Just spitballing here, but there is a 0 percent chance Puig gets traded. He’s too good, no one is even sure yet what his ceiling is and he is relatively inexpensive. That’s kind of the trifecta of untouchability.

There is a 2.5 percent chance Kemp gets traded. It’s not that it’s impossible. His contract doesn’t include a no-trade clause. There are probably a dozen or so teams who would be happy to take on the rest of his contract. But considering Kemp was the best player in the game just 13 months ago and the Dodgers are trying to win, they would be foolish to give up on him in the midst of a difficult time physically. It’s reasonable to assume it’s just a matter of time until Kemp is back to his old self, and the Dodgers still are committed to building around him.

There is a 4.5 percent chance Crawford gets traded. He has no-trade protection and the $95 million or so left on his deal will make most teams hang up the phone if Ned Colletti calls to talk about such a thing. If he were a power hitter, it might be different, but judging by Michael Bourn’s shorter-than-expected contract, teams aren’t paying premium dollars for 30-something leadoff guys any more.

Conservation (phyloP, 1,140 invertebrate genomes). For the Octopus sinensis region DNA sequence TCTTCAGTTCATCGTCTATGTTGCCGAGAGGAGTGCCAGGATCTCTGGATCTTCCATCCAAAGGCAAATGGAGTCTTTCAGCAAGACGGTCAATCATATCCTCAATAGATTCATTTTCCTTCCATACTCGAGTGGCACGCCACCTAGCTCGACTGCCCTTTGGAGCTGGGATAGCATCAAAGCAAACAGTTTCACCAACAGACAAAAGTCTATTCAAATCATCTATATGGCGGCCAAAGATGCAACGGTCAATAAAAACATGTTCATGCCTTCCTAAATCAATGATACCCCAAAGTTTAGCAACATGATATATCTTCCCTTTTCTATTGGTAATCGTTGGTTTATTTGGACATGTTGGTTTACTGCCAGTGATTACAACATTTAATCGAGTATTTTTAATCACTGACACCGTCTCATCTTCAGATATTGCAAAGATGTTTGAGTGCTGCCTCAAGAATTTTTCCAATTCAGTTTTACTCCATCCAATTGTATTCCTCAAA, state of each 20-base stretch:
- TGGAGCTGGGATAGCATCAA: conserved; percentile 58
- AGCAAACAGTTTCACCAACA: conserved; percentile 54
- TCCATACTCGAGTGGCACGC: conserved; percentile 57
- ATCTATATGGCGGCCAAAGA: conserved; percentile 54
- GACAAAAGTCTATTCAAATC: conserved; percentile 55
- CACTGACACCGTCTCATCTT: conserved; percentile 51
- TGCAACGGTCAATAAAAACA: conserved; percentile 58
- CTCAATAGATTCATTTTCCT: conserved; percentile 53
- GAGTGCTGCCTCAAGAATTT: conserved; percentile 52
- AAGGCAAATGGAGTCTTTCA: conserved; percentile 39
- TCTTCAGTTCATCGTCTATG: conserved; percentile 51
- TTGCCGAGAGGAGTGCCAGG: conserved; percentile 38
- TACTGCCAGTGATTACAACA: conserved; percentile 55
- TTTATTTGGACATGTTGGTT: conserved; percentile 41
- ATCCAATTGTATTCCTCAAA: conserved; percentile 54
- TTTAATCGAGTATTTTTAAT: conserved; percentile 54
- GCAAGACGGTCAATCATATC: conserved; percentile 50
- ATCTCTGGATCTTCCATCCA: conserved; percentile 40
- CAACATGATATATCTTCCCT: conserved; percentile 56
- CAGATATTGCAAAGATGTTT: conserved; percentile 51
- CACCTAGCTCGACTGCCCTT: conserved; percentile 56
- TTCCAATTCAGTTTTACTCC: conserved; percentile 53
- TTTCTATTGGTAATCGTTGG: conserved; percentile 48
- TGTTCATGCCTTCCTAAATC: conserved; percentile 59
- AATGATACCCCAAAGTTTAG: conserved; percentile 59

Ethier gets traded

Assuming we reach this option without triggering one of the surprising possibilities above, there is a 75 percent chance Ethier gets traded in the next nine months. It's not as hard as it might seem.

At the end of this season, Ethier will have four years and $71.5 million left on his contract. Nick Swisher signed a four-year deal with the Cleveland Indians for $56 million, plus a fifth, vesting year that could bring the total value of his deal up to around $70 million. They’re not identical players, but they’re certainly similar players.

So, while people have speculated the Dodgers could have to swallow as much as half of Ethier’s contract to move him, that seems like an overshot. If they paid him this season and sent $15 million or so somebody’s way, there would be teams lining up. The Dodgers might even be able to get a decent prospect or two or a serviceable reliever in return.